How To Not Go Crazy While Playing Avatar Games
I'm generally a pretty calm person. However, there is one thing that never fails to get my stress levels up—game avatars. As silly as this may sound, there are many times that I wanted to throw my computer out the window. I hope I'm not the only one that feels this way! Games are supposed to be fun, aren't they? One of my favorite games to play is Turmac Roll, maybe because there is no avatar attached to it. Even if I don't have a good game, I'm not emotionally attached. There is no pressure for me to improve my score. Just by the amount of times that I am playing the game, I get better. We have to remember that avatar games are the same way!
Here are some tips on practicing for game avatars:
1. Decide which game avatar you are going to pursue first. The only way to whittle down that list is going one by one. Don't open one game and play for a few minutes and get frustrated and decide to move on. The only way to make progress is to keep trying. Even if you are working on two avatars at once, be disciplined! Sometimes I open Extreme Herder and play two games and then play Escape From Meridell Castle once. No wonder why I'm not making any progress! I call these cycles of anticipation and disappointment. For some reason, I anticipate that the game will go better today (magically!), and then am disappointed when it doesn't, so I move on. I am not actually practicing a game just by playing it once. Say to yourself, I am going to play a certain game for ten times today, and try to find an aspect to improve on each time. Make sure to take a small break between games so you are mentally processing what just happened. Use this same method if you're going for another game avatar at the same time.
2. There's a lot of research to be done before playing a game! Often, my first instinct when it comes to games is to just play it, and try and figure it out along the way without even reading the instructions! Read the instructions before playing a game. While it may seem dull at first, it will save you more time in the long run. There are also many wonderful game guides written by fellow Neopians. Check out a petpage or the Neopian Times! You can also ask friends for tips if they have the avatar. Some of these guides often have pictures, which will help you picture what you need to accomplish before you start! For example, when I was practicing for the Raiders of Maraqua avatar, most of my time was spent remembering what each level looked like and what the steps were! Had I not looked at a guide beforehand, I would have had to figure this out myself in addition to avoiding those perilous Jetsams and Slorgs!
3. Accept that some game avatars may take more work than others. At the same time, you may naturally be better at one game, but not another. Try not to let this frustrate you! There is a learning curve associated with every game. For example, Math's Nightmare requires you to brush up on your mental math abilities. Only after you do that do you worry about being fast enough to solve each problem. In Snow Wars II, before I can think about scoring enough for the avatar, I have to be fast enough to build a wall and protect my snowmen! This itself took me a few days of practice. On the other hand, a game like Typing Terror was not as difficult for me because I can type relatively fast (chatting on the neoboards too often has some use, I suppose :P). So, there was only a luck component involved, which was getting enough broken robots.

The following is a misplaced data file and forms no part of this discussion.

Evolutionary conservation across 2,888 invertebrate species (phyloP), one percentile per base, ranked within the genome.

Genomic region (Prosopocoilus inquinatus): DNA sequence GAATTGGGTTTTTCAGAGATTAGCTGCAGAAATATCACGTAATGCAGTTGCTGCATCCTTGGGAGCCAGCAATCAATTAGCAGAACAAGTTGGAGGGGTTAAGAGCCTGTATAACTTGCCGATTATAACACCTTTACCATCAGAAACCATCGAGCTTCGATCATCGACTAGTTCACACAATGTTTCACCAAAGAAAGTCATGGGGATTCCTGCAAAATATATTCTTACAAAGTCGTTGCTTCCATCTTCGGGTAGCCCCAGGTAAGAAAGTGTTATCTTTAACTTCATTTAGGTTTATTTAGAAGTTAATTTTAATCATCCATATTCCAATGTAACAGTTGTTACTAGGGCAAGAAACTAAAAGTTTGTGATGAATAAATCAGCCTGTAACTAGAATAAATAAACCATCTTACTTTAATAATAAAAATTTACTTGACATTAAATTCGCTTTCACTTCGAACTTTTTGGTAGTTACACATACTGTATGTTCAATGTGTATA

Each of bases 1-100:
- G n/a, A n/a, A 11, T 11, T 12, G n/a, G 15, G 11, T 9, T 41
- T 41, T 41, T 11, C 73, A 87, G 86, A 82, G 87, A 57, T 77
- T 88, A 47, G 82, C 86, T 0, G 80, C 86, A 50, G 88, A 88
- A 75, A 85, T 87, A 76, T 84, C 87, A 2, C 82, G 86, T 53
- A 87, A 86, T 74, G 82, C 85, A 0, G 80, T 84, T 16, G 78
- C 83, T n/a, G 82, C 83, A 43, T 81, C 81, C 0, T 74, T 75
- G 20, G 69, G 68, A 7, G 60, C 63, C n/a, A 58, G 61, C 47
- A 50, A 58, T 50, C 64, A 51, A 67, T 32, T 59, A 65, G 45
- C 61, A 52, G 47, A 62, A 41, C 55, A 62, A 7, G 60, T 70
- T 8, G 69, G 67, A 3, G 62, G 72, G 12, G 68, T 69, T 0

4. Don't make it any more stressful than it is. Unlike most goals, putting pressure on yourself when it comes to games usually does more harm than good. Say you set a goal to make 1 million neopoints in a week. This may motivate you to attempt to restock, or take better care of your habitarium, which is a good thing! If you only give yourself a week to get a certain game avatar, this might make you do worse. You are expecting that all the elements of learning a game and even factors such as luck will come together as you want it! This will become even more frustrating if you don't show the fast improvement that you want. If you're feeling anxious when playing a game, you might tense up and miss things that you don't normally!
5. Look at progress over the course of a few days. I started practicing for the Extreme Potato Counter avatar two days ago. On the first day, sometimes I didn't even get past the second or third round! On the second day, I made it past those rounds most of the time, and had difficulty on the fifth round. Today, the fifth round still stumps me occasionally, but I have made it to the seventh round, which is a new record for me! It would not have been possible for me to say on the first day that I will achieve the avatar. It still might not be possible now, but I am improving a little each day.
6. It's great to have support. Who wants to feel alone when they're trudging through practicing a game? Try to find a neofriend, a guild member, or even someone on the neoboards to join you! There are often threads on the Avatar Chat about someone going for a game avatar. Why not join them? It's a great way to make friends, and both find and give encouragement. When I was practicing for the Ice Cream Machine avatar, the best part was that my friend had the same goal. We chatted between games and as we got better acquainted with the game, found tips that we could share with each other. Once you're close to the required score, you can even make it a friendly race!
I hope that these suggestions will help you keep your cool the next time you play an avatar game! Remember, when you're feeling stressed, just stop, take a break, and drink some water! Don't get too stuck on the game (keep tip #5 in mind). Games are supposed to be fun... even if they aren't right now. :P Once you finally achieve that avatar, it will be all worth it. :) Just try not to think about the fact that the whole process will begin again... Good luck!